Owner and chef at RouXbarb, Bruce Bogartz has won an unprecedented fifth straight Best Chef award in the Metro Pulse reader-voted Best of Knoxville awards (see the complete listings). In such a volatile business, how does he remain the favorite of local foodies?
Do you still cook at RouXbarb, or just advise?
I cook every day. That’s partially because I’m a perfectionist, and partially a requirement of having a small infrastructure. I cook lunch and dinner most days, and desserts, and prep and special stuff.
What’s “special stuff”?
We have a core menu, but then I have things based on whim and special requests and what’s best in the market that I put together on the spur of the moment. I have to buy super-reinforced chef’s pants because I fly by the seat of them every day.
Are you still doing Shack In the Back?
We are serving lunch Tuesday-Friday, but due to city regulations it’s now being served in the front. It’s more of a diverse menu now, like smoked pecan gnocchi, a po’ boy of the day, old-school fried chicken. Barbecue is the backbone, but the goal is, anyone who gets in here, we’ll try to accommodate them.
Why do you have such a soft spot for vegetarians?
Forty percent of my staff is at least vegetarian-leaning, and on so many menus in town, the vegetarian is just an afterthought. It used to be pasta primavera, now it’s something with a portabello. I think, “Really?” That’s so ’80s, like listening to the Thompson Twins. There are enough ingredients on hand that there’s no excuse—I can always do something fresh and good that’s vegetarian. Anything less is just weakness, a cop out. I do have to draw the line sometimes—I get outlandish requests like, “I’m a vegan who doesn’t eat nightshade plants and can’t have salt or sugar.”
What's your most recent favorite local ingredient?
I’ll go with strawberries. I love making a really quick strawberry jam and pairing it with a dessert, like key lime chess with the jam and a chantilly cream. Some strawberries right now are just like sugar bombs.
What’s your current favorite seafood ingredient? Meat? Sauce?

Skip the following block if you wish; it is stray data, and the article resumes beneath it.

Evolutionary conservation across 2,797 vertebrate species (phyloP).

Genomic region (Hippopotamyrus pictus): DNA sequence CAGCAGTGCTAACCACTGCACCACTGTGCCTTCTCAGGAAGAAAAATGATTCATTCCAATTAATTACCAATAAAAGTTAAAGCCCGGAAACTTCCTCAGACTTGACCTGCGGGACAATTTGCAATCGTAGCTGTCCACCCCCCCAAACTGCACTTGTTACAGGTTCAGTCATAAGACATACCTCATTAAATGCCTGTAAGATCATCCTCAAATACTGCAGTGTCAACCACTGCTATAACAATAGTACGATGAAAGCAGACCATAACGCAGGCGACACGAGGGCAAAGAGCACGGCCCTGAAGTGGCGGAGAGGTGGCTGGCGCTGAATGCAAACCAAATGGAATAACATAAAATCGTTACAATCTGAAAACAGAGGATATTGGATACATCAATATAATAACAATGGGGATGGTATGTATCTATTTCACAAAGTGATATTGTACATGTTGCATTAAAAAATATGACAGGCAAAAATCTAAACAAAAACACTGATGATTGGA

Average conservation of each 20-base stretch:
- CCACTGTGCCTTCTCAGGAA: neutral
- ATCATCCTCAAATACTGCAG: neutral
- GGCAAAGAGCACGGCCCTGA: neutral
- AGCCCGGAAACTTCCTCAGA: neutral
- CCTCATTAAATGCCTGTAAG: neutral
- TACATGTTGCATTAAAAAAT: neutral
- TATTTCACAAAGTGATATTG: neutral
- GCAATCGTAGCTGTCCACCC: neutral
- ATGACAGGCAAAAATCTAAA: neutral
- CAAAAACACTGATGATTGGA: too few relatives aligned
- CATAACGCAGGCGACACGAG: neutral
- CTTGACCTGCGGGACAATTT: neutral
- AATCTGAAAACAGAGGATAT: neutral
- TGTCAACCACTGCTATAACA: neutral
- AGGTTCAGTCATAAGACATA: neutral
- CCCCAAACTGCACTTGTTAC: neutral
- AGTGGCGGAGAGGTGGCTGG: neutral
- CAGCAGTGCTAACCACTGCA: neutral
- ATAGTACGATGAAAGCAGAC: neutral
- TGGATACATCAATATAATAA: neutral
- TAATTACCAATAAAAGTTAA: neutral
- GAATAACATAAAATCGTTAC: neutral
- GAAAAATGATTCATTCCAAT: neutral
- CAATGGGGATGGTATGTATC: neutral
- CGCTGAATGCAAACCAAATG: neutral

The halibut’s been wonderful this year, but I’m leaning towards the redfish. In the past, it’s been way overdone with blackening, but with just salt and pepper and seared in a skillet—when it’s fresh, it literally tastes like butter it’s so good. It’s also called spottail bass, and it ain’t tilapia, the fake fish of fish. For meat, I’d say lamb right now—who doesn’t like the cliche of spring lamb? We’ve been doing some fun things with lamb in the smoker, and rack of lamb on the weekend. Sauce, we make everything from scratch, and I’m always a fan of stock-based sauce; they’re most simple and flavorful. I’m doing lots of warm vinaigrettes. One favorite is duck rubbed in curry salt and smoked, and then finished with rhubarb strawberry mustard. It’s an amazing marriage of flavors. I can’t believe I just said marriage and amazing in the same sentence.
Who’s voting for you?
Customers. Some of the votes are unexpected; I get responses from people I haven’t seen in a long time, but they still tell me, “I haven’t found a chef who can touch you.” I do think I have a mental palate—that’s the source of my inspiration. But it’s not rocket science. I’m not one of those chefs who’s a friggin’ rock star and then you’re at their restaurant and you’re like, “Where’s the great food?” I just try for really good ingredients and give them a little respect.
Are you influenced by the BOK award in the off-season?
I think about it occasionally, particularly when I still have to struggle to pay the bills. But awards aren’t my motivation for doing what I do: I have an 11-year-old daughter to get through high school.
Would you want her to work with food?
I wouldn’t mind it being part of her makeup—right now it’s hard to imagine her wanting to work that hard. I can’t imagine doing anything else, and I love doing it, but there’s so much B.S. involved. The city behaves like it’s Warsaw, with so many requirements that keep little businesses down. But then I’ve also got great customers I serve several times a month. And it’s cool to take a raw product and do something special with it.
If I can stay in business, there are a few things I’d like to do. I’d love to do a desserts-only concept, a real old ice-cream parlor type of place with indulgent desserts. A Jewish deli lingers in the back of my mind. I have lots of ideas—I just need to put some folks together who have some money. This is a tough town: Without having money, it’s tough to make money.